Whether or not you think of yourself as being an anxious or fearful person, mindfulness practice can help you deal with your reactions to life’s inevitable threats—both big and small.

(...)

If you’re like most people, you might be surprised to see just how often fear and anxiety affect your life. Some people think of these as distinct experiences. They use the word fear to describe our reaction to immediate physical danger (the car going into a skid or our child running into the road) while anxiety involves worry (feeling nervous before an important talk or big test). The distinction isn’t critical, however. Mindfulness practice helps us see that our minds and bodies respond similarly in all of these situations and at least some fear or anxiety shows up quite regularly. It can help us work with both the little moments of fear and anxiety that pass through our minds all the time and the big ones that can be overwhelming.

(…)

No matter how subtle or disturbing it is, all fear and anxiety stems from the same adaptive evolutionary mechanisms. Understanding these responses and how they become a problem can reveal how and where mindfulness practice can help.

What exactly is anxiety?

Researchers point out that what we call “anxiety” is actually three interrelated processes: physiological, cognitive, and behavioral.

We experience the physiological aspect of anxiety as sensations in our body. These can include a racing heart, shallow breath, lightheadedness, clammy hands, restlessness, fatigue, trembling, muscle tension, or a “lump in the throat,” as well as headaches, stomachaches, backaches, and a variety of other stress-related medical problems. These effects can be subtle—maybe you just feel a little embarrassed about repeatedly clearing your throat when you have to talk to a difficult customer, or find yourself fidgeting in the waiting room before your doctor’s appointment.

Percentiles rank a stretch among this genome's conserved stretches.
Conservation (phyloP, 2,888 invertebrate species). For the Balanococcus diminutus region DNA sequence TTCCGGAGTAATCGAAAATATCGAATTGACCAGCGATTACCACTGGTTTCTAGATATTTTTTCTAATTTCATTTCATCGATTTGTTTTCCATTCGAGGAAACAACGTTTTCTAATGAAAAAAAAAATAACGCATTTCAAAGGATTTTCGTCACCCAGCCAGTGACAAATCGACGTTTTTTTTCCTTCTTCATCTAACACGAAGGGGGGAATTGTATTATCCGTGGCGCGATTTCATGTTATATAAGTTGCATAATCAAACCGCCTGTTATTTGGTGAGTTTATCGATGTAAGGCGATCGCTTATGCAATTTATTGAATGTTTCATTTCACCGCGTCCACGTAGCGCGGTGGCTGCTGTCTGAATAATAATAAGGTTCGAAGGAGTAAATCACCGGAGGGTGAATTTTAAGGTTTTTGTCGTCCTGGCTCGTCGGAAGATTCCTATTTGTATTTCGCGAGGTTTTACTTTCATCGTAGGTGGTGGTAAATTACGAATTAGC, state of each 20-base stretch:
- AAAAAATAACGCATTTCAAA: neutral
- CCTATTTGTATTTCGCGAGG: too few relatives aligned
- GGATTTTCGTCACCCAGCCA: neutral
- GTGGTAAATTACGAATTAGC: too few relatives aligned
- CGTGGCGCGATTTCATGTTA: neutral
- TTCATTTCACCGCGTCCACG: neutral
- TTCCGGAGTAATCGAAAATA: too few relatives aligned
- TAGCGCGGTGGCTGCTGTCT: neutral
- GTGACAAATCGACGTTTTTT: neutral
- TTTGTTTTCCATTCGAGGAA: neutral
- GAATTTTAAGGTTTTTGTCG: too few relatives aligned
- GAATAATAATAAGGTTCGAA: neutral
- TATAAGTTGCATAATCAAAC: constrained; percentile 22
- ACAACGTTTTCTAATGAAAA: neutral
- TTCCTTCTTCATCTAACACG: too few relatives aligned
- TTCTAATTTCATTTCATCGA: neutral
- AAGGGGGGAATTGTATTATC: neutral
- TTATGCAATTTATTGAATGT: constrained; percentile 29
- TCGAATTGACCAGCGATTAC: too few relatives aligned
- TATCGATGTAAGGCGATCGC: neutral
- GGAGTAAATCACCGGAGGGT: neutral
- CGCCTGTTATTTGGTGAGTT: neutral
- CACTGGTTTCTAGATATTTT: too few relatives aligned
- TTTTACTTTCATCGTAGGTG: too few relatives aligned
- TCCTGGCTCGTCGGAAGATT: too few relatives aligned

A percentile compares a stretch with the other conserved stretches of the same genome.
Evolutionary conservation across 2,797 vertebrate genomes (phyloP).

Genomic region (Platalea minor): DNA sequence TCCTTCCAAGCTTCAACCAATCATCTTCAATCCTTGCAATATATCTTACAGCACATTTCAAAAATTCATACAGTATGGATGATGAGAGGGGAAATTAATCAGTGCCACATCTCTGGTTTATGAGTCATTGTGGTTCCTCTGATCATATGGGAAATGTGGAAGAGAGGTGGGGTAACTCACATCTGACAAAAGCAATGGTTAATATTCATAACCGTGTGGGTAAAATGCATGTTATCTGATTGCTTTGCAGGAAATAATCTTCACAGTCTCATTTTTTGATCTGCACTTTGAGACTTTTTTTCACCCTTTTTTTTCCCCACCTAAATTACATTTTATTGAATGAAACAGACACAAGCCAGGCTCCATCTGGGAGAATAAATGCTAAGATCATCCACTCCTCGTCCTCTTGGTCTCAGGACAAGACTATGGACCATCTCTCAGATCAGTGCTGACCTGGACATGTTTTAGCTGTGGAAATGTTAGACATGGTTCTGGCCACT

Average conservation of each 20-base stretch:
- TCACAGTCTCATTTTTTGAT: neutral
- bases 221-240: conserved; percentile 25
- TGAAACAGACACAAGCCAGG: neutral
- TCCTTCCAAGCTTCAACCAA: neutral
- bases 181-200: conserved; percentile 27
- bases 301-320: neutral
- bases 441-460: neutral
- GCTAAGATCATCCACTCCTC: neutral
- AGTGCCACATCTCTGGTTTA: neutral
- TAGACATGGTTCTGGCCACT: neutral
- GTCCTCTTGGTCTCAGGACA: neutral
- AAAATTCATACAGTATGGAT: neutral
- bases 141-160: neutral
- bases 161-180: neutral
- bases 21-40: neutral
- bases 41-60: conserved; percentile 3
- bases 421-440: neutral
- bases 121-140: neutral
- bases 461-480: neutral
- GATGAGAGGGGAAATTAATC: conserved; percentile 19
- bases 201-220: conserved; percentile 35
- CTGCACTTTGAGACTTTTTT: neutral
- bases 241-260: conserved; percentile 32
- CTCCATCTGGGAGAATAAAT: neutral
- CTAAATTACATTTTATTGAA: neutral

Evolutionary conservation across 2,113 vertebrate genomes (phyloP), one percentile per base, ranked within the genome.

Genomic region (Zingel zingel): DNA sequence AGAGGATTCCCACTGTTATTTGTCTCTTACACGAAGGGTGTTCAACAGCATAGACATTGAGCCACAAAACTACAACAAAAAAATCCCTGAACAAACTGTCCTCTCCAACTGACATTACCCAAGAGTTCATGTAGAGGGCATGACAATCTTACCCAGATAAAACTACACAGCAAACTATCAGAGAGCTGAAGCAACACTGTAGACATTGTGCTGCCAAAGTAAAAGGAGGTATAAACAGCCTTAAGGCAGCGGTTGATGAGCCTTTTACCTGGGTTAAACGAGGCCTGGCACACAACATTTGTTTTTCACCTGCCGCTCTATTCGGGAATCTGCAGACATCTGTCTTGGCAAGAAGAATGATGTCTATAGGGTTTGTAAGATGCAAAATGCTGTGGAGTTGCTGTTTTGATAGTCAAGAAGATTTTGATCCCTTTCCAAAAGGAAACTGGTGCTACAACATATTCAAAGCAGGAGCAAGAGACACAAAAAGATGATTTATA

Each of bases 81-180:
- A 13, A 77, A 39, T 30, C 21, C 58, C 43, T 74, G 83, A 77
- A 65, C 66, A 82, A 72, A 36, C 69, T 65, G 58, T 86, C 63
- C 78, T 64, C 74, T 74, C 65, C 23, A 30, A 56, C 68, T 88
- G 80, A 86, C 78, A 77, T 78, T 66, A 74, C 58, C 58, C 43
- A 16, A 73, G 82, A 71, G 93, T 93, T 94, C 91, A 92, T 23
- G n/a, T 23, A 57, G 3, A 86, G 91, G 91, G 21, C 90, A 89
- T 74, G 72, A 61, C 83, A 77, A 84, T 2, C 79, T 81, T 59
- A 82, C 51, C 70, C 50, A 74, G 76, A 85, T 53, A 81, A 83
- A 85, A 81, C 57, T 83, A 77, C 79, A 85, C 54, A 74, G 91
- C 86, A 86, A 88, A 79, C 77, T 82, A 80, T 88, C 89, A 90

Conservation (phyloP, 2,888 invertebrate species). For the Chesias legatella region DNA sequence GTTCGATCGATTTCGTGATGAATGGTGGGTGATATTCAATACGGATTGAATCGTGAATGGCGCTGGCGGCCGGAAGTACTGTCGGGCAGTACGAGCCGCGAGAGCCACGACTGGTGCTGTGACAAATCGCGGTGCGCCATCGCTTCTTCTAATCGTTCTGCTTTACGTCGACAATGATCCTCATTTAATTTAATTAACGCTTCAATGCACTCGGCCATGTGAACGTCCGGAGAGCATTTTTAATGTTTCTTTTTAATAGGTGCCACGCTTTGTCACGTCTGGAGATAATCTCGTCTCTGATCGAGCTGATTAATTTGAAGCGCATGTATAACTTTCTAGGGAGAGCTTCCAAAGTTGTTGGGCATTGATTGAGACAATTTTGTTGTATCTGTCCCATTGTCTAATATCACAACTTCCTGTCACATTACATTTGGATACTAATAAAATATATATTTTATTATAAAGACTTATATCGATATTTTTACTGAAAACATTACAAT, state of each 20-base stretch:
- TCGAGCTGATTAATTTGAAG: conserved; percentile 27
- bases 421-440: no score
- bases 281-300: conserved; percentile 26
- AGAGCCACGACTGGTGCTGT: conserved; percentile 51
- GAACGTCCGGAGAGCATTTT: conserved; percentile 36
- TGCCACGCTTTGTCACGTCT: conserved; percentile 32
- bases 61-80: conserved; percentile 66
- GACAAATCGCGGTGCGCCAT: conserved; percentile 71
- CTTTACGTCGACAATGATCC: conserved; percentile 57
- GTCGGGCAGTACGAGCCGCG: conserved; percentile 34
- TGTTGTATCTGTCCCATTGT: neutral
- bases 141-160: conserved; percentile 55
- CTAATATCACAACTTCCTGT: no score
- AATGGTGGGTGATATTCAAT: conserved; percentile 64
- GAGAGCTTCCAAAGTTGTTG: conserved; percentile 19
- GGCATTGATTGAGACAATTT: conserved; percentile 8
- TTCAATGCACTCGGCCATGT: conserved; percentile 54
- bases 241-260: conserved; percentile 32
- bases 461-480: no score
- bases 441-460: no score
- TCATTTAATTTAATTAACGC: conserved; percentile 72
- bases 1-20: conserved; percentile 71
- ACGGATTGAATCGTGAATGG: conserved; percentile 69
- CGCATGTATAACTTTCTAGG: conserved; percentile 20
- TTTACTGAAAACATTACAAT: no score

The cognitive aspect of anxiety shows up as worried thoughts about the future—imagining disasters of all sorts and thinking about ways to avoid them. Perhaps on the phone with that customer a little tape in the back of your mind tells you that he thinks you’re stupid, or you decide in the waiting room that your headache is really a brain tumor.

The third aspect of anxiety involves avoidant behavior. Not surprisingly, people try to avoid situations that bring on unpleasant physiological reactions and painful thoughts. So when we’re anxious, we wind up limiting our lives, avoiding the activities and situations that we expect will make us more anxious. Unfortunately, this generally makes matters worse. Not only do we get into trouble by hiding from the customer or putting off medical care, but avoid what we fear tends to reinforce the idea that it’s actually dangerous.

 

 

Excerpted from The Mindfulness Solution: Everyday Practices for Everyday Problems, The Guilford Press 2010

 

 


Ronald D. Siegel, PsyD, is Assistant Clinical Professor of Psychology at Harvard Medical School, where he has taught for over 25 years. He is a long-time student of mindfulness meditation and serves on the Board of Directors and faculty of the Institute for Meditation and Psychotherapy.